Alex sighed. Next to him laid the mental patient. A sort of unusual man, though dreadfully primitive, indulged in the night’s dreams. They came as flashes on the screen. He spumed from the mouth, reminding Alex of a rabid dog.
That’s how the job went, an ever-growing sea of degenerates, the mad, the vain, the incompetent. A seasoned vet, Alex handled them all with the care only his MD could provide, a degree of sanity.
In a strange way, Alex felt bad for these people. They were the victims of their own frail minds, trying to navigate the world through invalid eyes. What curiosities could they share?
Most of the people Alex waited on were malformed in cliches. They dreamed of boogeymen and monsters. Of course, these came by the course of their own design and demise. They could not face their sleeping fears, trapped in a cycle of pathetic minds, handling all life so horribly.
Coming out of his thoughts, Alex observed as Mr. Barron slept and snored. Alex turned on the machine. The screen flickered yet again, and then turned into a demonic scene. Mr. Barron’s heartrate increased, he began to sweat and made strange noises with his mouth.
This certainly isn’t a blue dream, Alex thought. Blue dreams were the goal, to keep people sane and on peaceful quests, not dragged down by the demons of the frail mind. The devil tried to guile them, but he could be defeated.
The monster came out of a grave named “Lucy.” Alex scanned Mr. Barron’s mind for the lead to the reference. Soon, it popped up as his aunt. He saw a figure of a woman rise from Mr. Barron’s mind, saw the childhood torture he’d been through.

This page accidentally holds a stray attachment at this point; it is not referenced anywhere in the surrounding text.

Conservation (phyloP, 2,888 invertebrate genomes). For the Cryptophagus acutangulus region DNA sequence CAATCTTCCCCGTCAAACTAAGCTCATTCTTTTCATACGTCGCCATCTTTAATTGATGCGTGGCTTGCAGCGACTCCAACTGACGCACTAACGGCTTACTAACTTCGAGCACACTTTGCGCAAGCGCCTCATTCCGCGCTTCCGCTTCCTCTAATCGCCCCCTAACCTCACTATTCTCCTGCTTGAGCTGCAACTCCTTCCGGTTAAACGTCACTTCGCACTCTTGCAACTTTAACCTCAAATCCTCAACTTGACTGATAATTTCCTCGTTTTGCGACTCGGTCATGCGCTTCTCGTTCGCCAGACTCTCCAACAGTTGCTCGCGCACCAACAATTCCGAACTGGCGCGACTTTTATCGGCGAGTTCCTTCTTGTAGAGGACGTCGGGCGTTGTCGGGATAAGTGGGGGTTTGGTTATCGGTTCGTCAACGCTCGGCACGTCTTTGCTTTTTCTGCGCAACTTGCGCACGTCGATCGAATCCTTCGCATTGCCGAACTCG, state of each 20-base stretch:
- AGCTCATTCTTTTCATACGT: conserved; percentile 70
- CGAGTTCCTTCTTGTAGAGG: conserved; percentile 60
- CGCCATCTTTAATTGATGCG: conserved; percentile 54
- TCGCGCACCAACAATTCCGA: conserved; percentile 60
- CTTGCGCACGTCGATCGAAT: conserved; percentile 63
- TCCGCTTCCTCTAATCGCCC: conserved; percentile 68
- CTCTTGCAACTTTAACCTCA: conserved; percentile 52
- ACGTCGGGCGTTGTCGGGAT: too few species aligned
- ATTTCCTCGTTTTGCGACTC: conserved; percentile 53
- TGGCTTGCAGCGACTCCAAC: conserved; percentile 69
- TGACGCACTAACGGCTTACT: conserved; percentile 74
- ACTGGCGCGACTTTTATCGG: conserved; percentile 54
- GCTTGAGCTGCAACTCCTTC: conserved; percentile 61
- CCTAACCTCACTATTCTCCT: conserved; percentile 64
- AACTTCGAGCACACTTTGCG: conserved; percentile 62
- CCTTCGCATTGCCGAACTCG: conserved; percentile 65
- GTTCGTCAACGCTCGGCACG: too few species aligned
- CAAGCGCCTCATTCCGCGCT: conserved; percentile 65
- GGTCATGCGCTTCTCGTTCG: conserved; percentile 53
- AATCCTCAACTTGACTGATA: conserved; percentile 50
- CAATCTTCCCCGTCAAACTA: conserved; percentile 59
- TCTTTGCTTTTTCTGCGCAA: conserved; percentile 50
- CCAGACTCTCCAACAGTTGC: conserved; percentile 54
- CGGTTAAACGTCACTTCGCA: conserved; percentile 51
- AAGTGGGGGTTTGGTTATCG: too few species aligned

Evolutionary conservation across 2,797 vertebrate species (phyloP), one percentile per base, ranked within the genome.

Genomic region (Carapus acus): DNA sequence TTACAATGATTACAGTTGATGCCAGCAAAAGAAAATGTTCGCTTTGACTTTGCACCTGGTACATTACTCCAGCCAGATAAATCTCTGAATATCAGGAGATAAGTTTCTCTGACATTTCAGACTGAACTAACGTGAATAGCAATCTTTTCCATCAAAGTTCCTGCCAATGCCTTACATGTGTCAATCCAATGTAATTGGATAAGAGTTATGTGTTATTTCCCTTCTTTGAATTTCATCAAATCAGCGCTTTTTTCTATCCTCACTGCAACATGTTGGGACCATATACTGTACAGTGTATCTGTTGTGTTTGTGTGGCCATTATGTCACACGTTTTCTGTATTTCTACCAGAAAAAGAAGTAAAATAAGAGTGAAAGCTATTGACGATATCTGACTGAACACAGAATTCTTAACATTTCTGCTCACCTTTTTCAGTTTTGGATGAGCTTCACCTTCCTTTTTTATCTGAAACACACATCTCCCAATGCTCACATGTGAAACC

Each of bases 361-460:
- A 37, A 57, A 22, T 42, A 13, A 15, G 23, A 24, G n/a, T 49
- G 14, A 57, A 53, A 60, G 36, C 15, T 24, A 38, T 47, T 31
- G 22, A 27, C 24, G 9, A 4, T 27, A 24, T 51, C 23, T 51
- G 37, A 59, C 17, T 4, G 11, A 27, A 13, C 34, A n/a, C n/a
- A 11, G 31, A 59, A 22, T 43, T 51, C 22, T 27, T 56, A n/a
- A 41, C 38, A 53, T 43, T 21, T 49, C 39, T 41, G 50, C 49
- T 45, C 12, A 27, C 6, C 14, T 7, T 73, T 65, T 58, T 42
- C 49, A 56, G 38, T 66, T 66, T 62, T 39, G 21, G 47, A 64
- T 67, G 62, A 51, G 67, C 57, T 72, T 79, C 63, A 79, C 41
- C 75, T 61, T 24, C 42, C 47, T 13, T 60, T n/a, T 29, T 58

A set of characteristics Lucy had alarmed Alex. A tall, slender woman appeared. She had a switch in her hand.
“Now I told you, Barry, you aren’t to eat dessert until after dinner!” The voice yelled at Mr. Barron, and he tensed up. The dream, of course, had changed due to Alex’s interference.
How petty these people are, Alex thought, crying about events that had happened years before, never growing up to accept reality. Infantile wimps.
Lucy changed to another form. This time, the summer zephyr caressed Mr. Barron. He let out a breath, seeing the beautiful garden around him. Pink roses blushed, green grass reached towards the heavens, and a weed stuck out.
I’ll fix that, Mr. Barron thought, going to the edge of Alex’s screen.
Mr. Barron went to the plant and pulled it up.
“BARRY!” Lucy yelled with her hair pulled back into a tight bun. The salted blonde hair stuck out at him, making her take a supernatural appearance. A tear ran down his face as she neared. Her long dress shifted back and forth with her movement.
Alex rolled his eyes. Another childhood memory that meant nothing and yet managed to still haunt Mr. Barron at thirty.
For a minute, Alex observed Mr. Barron. He had a weak mind and a quick smile. His long, blonde hair, now peppered to a washy brown and grey, sprayed out of a pony tail. As a child, he’d wanted long hair, but apparently, as Alex saw, his aunt Lucy wouldn’t allow him to, wouldn’t allow him to do anything. She had such power over him.